Many of us don’t bother asking or answering this question because we assume the answer is obvious. But you’d be surprised about the range of answers we get if we ask that question in an organisation – and yet it is the startpoint for the clarity about everything we do!
Let’s go back 60 years. What do you think the purpose of NASA (the United States’ National Aeronautics and Space Administration) was in the early 1960s?
(a) To put a person on the moon?
(b) To get to the moon before the Soviet Union?
Both answers are correct. But both have different meanings. In 1961, Yuri Gagarin , the Soviet cosmonaut has just got into space before the American astronaut Allan Shepard. The Americans were determined not to be beaten again.
So, the purpose (“the why”) of NASA was to re-establish the United States as the “top dog” in the world – to beat the Soviet Union. When we start with “the why”, it expands our thinking and our possibilities. When we start with “the what”, our thinking and our possibilities are already much more limited.
For example, the United States had many options as to how to beat the Soviet Union, of which the moon landing was only one. But through a process of strategising as to which one of their options would best fulfil their purpose, they established that the moon landing would be most effective.
This means that if we start with “the why” we are really getting to the heart of what our organisation (or our department) is really all about – why it exists. If we work together with our team to articulate “the why” of our organisation or department then that (a) makes us much better placed to determine the best “what” to make that happen and (b) returns us to the reason we are in this line of work – what we are really here to do. It is important stuff!
Have a look at this iconic video from 2009 from Simon Sinek, “Start with Why”…
Now, this is a great exercise to do with our teams, but we can start it off by ourselves first. To get to our why, we need to firstly think about these questions:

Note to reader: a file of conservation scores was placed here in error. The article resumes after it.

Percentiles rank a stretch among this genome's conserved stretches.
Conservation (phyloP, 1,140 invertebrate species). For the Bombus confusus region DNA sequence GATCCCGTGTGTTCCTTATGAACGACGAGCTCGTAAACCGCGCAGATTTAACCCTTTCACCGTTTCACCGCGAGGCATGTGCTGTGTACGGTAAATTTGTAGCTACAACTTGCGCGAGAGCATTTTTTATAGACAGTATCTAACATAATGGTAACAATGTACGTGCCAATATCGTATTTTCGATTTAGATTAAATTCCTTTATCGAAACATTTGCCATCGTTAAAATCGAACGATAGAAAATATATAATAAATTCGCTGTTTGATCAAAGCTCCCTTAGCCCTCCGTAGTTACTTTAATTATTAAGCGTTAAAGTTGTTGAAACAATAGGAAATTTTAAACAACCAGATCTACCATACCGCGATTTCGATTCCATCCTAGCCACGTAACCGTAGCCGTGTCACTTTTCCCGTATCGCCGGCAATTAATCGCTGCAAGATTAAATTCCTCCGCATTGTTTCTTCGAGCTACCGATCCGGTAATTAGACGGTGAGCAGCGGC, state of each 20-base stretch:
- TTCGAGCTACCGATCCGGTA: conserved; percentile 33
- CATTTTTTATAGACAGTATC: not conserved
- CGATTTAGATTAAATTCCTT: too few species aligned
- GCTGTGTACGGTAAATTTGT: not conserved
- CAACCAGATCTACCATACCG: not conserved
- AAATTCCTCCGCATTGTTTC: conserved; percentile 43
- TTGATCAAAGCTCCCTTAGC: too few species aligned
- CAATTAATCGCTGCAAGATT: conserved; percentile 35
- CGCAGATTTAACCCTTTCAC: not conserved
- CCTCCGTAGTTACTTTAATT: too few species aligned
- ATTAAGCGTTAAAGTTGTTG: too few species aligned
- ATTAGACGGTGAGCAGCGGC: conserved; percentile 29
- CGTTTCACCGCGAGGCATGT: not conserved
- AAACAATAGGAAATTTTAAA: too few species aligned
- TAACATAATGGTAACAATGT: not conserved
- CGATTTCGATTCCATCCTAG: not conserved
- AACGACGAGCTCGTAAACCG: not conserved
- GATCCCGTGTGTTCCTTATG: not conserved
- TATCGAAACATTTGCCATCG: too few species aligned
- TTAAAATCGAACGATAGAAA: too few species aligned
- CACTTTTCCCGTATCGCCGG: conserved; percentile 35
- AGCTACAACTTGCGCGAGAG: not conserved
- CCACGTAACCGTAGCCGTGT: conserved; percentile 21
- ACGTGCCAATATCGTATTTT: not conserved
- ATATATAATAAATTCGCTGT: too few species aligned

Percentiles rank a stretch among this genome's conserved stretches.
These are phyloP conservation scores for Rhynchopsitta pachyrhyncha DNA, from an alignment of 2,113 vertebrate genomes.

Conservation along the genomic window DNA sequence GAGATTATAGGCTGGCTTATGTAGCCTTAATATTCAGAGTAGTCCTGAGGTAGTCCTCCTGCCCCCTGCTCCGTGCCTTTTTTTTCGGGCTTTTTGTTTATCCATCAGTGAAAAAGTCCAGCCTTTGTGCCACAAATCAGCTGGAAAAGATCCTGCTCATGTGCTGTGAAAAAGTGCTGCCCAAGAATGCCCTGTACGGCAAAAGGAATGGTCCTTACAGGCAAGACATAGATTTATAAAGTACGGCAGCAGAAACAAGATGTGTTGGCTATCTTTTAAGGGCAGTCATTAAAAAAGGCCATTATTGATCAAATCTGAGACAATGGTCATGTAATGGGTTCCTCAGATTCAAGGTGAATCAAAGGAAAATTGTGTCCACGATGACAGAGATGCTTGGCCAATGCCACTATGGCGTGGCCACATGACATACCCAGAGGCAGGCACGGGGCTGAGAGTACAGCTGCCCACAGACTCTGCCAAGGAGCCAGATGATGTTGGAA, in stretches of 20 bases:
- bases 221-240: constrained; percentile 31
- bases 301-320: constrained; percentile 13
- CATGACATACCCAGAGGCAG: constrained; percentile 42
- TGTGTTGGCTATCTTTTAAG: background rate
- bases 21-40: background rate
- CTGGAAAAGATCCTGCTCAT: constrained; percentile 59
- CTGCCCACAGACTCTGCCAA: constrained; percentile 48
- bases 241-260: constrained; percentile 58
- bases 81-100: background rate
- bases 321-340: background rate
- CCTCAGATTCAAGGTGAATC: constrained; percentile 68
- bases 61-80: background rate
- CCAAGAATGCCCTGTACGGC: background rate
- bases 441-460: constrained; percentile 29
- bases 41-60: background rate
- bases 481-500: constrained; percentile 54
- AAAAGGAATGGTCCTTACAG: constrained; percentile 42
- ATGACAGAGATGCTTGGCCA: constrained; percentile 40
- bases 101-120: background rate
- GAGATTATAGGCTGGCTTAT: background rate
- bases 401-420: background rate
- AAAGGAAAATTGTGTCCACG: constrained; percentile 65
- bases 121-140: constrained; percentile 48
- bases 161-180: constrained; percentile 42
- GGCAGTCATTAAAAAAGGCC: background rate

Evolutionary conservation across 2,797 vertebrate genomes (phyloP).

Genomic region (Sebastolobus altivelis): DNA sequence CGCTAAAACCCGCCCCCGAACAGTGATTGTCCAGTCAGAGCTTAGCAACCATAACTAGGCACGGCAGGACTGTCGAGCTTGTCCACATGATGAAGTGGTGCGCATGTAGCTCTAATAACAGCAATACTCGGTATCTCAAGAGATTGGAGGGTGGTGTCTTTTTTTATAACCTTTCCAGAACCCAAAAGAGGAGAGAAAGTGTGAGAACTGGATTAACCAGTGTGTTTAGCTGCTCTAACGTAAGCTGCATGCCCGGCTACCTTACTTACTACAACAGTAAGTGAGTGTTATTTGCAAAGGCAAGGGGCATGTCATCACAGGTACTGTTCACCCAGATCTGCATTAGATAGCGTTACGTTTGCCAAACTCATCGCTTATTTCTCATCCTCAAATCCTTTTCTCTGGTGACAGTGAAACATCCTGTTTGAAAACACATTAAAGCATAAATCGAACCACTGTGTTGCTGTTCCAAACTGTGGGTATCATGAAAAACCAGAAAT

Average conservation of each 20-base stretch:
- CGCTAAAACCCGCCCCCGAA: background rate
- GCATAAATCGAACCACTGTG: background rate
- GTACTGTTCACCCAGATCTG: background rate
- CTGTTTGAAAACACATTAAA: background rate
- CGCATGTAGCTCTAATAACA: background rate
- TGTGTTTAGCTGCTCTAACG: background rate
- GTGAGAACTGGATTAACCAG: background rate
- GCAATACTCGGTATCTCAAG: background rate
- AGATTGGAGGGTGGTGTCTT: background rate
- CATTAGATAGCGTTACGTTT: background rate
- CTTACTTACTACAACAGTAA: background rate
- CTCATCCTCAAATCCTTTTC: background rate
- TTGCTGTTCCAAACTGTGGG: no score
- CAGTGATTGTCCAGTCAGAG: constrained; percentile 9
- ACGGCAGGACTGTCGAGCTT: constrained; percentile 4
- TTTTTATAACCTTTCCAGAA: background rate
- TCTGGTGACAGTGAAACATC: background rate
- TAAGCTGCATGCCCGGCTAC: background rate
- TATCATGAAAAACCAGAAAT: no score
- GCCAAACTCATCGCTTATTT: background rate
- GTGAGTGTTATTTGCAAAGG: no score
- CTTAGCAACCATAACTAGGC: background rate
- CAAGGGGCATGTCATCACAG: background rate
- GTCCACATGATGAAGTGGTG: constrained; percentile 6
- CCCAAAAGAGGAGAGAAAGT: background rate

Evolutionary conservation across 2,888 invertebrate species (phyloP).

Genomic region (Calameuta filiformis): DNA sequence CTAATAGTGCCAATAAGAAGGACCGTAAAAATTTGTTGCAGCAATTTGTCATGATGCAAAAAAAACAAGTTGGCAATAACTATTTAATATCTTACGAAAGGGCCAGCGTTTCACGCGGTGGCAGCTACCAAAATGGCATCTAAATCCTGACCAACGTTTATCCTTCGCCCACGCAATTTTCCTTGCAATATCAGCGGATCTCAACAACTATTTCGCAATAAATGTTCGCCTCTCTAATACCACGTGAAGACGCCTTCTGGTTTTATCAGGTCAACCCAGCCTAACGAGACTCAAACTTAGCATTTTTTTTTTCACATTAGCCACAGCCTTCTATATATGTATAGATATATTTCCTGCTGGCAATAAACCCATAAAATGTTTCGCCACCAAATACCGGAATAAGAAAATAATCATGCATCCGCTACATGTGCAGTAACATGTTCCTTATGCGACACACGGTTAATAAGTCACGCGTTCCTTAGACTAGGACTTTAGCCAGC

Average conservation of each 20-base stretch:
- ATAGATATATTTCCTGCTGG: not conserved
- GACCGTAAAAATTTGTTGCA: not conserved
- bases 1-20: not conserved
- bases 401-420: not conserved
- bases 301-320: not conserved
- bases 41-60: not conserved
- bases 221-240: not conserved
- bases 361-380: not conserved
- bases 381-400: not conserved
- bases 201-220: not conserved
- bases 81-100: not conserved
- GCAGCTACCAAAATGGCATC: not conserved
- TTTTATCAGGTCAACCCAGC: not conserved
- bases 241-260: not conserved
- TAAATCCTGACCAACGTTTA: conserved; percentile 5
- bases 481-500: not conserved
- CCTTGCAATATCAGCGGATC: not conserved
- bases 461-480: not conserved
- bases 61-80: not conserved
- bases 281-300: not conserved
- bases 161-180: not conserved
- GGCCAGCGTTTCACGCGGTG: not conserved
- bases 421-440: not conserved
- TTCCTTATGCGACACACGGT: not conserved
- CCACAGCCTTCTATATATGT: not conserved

What do I believe in about the work we do in our organisation or department? Why is it so important to us?
This reflection should enable us to answer the big question that follows on from this. It is unlikely to involve our products or services – but more likely to involve the outcomes or results that those products or services deliver. It should not be a description of what we do in operational terms. Have a go….
As a result of those beliefs, this organisation or department exists to…. (complete the sentence)
Here is one that was devised by the MIS Manager of a further education college:
“The MIS Department exists to support college staff in helping every student achieve their potential, through the provision of accurate and timely and useful information to aid wise decision-making"
Who knew that MIS people helped students reach their potential!
We can go through the same process about our own job role.
Once we are clear about our purpose, we are in a position to gain clarity about the things that will deliver that purpose. Below you will find the Strategy Clarity Pyramid – again a great process to go through with your team.
You will see that, on the one hand, there a number of big questions that need to be answered but, on the other hand, we don’t need pages and pages of thick, wire-bound strategic documents to ensure that we are all clear. Indeed, many team members often complain that they can’t focus in on what’s important because they are drowned in pages of paper!
The key questions – in order – are:
1. Why do we exist (i.e. what is our purpose?)
OUR ARTICULATION OF WHAT WE ARE REALLY ABOUT, WHAT WE ARE REALLY HERE TO DO
2. What is our vision on the road to that purpose?
THIS SHOULD BE A SHORT TIMEBOUND AND MEASURABLE STATEMENT OF WHERE WE WILL BE IN 2-3 YEARS. ONE OF THE BEST OF THESE WAS BY U.S. PRESIDENT JOHN F KENNEDY ABOUT LANDING ON THE MOON. “WE WILL LAND ON THE MOON BEFORE THE DECADE IS OUT”
3. What are the strategic aims that will deliver the vision and purpose?
THESE ARE THE 5/6 STRATEGIC BUCKETS OF ACTIVITY (OR MINI VISIONS) THAT WILL BE THE KEY BUILDING BLOCKS TO DELIVERING THE VISION
4. What are the key success measures that will help deliver the vision and purpose?
THE 6-8 KEY PERFORMANCE INDICATORS (OR METRICS) THAT WILL HELP GUARANTEE DELIVERY OF THE STRATEGIC OBJECTIVES. EACH OBJECTIVE SHOULD HAVE ONE OR TWO KEY METRICS
5. How will we need to be in order to deliver the vision and purpose?
THE BEHAVIOURS THAT EACH MEMBER OF STAFF WILL NEED TO DEMONSTRATE EVERY DAY IN ORDER TO DELIVER THE STRATEGIC OBJECTIVES, THE VISION AND ULTIMATELY THE PURPOSE
You will notice below the pyramid, the reminder that everyone in the organisation or department needs to Know It, Believe It and Act On It – the Head, Heart and Hands of the Clarity Pyramid.
How clear are you right now about your answers to the questions in The Strategic Clarity Pyramid in relation to your own organisation or department? How clear would your team be? What do you need to do to gain greater strategic clarity?